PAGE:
About this Research Topic
Increased human longevity has magnified the negative impact that aging can have on cognitive performance. The number of individuals 65 years or older will increase exponentially over the next several decades and age-related cognitive impairment is expected to have a detrimental impact on individuals, their families, and society. An early sign of age-related cognitive decline in humans and rodent models is impaired executive function and spatial memory performance. Synaptic plasticity in the mammalian central nervous system has been the subject of intense investigation and is regarded as a principal candidate for cellular mechanisms involved in learning and memory. Senescent physiology, including altered synaptic plasticity and cell excitability, is thought to contribute to the decline in cognitive function associated with aging and age-associated neurodegenerative diseases. Neuroinflammation is a common feature of virtually every central nervous system disease, and is being increasingly recognized as a potential mediator of cognitive impairments. The impact of age on neuroinflammatory responses--including glial activation, increased production of proinflammatory cytokines, and aberrant neuronal signaling--could magnify the deterioration of the central nervous system microenvironment in disease, and may contribute to accelerated cognitive impairment. However, a clear mechanistic understanding of these interactions is lacking.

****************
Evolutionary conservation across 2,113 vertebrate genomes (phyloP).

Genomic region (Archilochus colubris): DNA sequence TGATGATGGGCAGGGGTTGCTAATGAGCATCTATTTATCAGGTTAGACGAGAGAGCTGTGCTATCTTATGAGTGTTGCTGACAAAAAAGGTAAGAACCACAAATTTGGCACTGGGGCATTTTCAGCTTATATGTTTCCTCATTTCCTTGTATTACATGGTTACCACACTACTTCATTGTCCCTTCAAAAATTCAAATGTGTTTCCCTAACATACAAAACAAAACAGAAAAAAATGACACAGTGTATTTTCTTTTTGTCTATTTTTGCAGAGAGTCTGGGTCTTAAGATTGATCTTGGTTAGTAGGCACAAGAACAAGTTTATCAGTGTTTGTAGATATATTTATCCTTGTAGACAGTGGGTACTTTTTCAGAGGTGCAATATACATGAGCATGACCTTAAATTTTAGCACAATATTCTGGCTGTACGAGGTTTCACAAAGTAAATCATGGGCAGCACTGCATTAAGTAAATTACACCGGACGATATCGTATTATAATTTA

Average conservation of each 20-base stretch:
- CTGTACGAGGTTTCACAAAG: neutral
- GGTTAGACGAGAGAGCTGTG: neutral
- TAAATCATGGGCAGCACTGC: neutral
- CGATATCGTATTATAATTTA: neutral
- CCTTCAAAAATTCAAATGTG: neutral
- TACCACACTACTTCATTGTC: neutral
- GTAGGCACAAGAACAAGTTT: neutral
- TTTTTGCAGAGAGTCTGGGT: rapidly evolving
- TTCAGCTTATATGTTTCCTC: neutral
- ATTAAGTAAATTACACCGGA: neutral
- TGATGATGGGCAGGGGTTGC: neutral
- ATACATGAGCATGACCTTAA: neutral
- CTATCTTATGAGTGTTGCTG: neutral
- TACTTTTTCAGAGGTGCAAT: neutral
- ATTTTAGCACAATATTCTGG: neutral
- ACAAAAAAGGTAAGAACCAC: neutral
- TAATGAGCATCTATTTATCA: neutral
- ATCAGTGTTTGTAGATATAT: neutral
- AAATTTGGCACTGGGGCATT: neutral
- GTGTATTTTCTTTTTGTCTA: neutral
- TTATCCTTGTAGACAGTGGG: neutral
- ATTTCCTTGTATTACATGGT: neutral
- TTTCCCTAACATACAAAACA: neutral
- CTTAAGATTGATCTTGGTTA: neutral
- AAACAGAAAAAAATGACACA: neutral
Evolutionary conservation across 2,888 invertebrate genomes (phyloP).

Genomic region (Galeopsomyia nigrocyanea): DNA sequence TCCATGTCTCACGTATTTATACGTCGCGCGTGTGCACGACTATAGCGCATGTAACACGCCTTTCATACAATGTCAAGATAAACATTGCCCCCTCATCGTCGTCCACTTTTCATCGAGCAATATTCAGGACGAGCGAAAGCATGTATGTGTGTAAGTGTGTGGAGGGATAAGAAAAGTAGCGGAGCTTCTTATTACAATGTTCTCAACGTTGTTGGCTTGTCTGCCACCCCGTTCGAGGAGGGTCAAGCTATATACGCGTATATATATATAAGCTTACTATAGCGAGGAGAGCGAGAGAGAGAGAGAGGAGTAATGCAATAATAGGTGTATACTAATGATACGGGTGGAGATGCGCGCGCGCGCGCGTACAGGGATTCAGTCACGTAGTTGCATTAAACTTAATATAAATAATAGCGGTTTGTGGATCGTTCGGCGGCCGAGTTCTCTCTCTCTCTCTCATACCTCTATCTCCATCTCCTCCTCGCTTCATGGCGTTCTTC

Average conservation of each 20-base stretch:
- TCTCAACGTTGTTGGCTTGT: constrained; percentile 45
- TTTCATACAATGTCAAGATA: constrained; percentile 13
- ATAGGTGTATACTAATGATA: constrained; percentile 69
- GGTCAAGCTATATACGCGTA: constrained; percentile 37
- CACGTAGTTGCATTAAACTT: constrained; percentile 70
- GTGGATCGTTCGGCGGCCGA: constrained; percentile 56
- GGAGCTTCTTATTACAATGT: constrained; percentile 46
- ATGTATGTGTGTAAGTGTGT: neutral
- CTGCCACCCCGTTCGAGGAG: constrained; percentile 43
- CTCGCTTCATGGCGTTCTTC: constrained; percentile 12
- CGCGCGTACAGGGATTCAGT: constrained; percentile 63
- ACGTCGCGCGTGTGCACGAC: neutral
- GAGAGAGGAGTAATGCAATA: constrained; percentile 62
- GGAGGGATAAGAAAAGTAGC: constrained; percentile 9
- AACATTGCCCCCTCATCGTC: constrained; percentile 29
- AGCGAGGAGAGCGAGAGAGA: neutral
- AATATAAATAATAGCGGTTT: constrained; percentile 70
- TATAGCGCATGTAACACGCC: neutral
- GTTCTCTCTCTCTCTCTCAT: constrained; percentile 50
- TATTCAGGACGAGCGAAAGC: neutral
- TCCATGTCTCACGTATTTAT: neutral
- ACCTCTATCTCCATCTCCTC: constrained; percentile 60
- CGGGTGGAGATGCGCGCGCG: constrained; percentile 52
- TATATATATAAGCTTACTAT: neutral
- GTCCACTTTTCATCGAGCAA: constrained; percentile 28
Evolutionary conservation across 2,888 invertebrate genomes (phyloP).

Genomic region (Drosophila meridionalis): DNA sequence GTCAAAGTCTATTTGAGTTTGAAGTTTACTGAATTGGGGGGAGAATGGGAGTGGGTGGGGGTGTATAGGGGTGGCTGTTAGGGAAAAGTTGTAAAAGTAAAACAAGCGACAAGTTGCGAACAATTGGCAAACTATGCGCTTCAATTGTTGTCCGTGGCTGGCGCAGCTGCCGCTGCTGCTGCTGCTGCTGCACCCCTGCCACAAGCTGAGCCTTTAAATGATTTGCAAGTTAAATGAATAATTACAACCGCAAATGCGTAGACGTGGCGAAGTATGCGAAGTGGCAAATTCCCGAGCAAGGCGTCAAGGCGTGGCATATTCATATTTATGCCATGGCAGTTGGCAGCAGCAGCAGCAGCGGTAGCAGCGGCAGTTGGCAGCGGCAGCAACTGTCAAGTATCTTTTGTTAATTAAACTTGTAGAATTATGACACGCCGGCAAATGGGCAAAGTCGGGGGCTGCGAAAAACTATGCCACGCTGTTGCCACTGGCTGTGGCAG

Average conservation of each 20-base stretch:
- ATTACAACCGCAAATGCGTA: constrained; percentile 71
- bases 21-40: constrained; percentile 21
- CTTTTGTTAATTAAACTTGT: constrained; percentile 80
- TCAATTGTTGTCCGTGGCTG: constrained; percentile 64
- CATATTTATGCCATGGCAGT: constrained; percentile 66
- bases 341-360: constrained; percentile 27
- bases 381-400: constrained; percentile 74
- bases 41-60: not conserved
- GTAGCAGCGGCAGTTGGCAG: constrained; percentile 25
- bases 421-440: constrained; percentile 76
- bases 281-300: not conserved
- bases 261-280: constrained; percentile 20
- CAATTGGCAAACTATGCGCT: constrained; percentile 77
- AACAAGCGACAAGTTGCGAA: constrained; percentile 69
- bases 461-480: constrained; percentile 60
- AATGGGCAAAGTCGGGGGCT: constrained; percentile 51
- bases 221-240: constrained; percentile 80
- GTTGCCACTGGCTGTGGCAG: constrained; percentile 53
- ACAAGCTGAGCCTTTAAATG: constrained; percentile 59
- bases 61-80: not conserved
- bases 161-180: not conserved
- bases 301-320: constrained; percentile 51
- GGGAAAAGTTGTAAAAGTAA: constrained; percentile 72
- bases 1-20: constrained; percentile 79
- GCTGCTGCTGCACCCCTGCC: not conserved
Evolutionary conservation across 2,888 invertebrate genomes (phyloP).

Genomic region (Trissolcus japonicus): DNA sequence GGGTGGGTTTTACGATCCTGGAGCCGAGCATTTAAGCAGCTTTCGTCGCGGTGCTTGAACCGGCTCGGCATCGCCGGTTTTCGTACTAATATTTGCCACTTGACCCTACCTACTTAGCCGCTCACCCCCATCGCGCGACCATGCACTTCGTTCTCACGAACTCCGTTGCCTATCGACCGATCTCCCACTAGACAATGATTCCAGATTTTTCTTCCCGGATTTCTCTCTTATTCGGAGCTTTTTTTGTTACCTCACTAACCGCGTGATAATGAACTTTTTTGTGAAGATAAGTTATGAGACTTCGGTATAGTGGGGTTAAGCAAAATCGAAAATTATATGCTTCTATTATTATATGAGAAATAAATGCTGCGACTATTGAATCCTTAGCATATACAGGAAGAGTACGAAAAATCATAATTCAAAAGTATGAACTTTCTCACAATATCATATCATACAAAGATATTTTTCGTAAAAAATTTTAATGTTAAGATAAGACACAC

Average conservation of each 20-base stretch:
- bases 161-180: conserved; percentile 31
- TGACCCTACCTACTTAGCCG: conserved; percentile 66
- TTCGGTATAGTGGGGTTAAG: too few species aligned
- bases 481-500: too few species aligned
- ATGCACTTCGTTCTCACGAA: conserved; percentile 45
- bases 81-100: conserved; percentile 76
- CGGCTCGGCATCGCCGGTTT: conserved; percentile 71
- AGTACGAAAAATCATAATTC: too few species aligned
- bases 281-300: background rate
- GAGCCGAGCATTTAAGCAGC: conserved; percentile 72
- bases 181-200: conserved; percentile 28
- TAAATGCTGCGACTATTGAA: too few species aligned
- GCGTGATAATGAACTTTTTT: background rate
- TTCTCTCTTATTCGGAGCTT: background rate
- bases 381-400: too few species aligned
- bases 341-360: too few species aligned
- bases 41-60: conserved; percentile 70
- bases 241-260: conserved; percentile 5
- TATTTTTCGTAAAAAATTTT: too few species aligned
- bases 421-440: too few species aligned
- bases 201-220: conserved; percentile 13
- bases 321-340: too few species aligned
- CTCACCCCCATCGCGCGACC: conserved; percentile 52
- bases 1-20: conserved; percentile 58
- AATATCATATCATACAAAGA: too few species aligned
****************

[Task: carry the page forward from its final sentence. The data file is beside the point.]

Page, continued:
This Research Topic will focus on age-associated alterations in oxidative stress, neuroinflammation, and neurogenesis, and its influence on synaptic plasticity, cell excitability, and cognitive integrity. Special attention will be paid to the role of oxidative stress and inflammation in neurodegenerative diseases, and the impact this might have on cognition over the life span.
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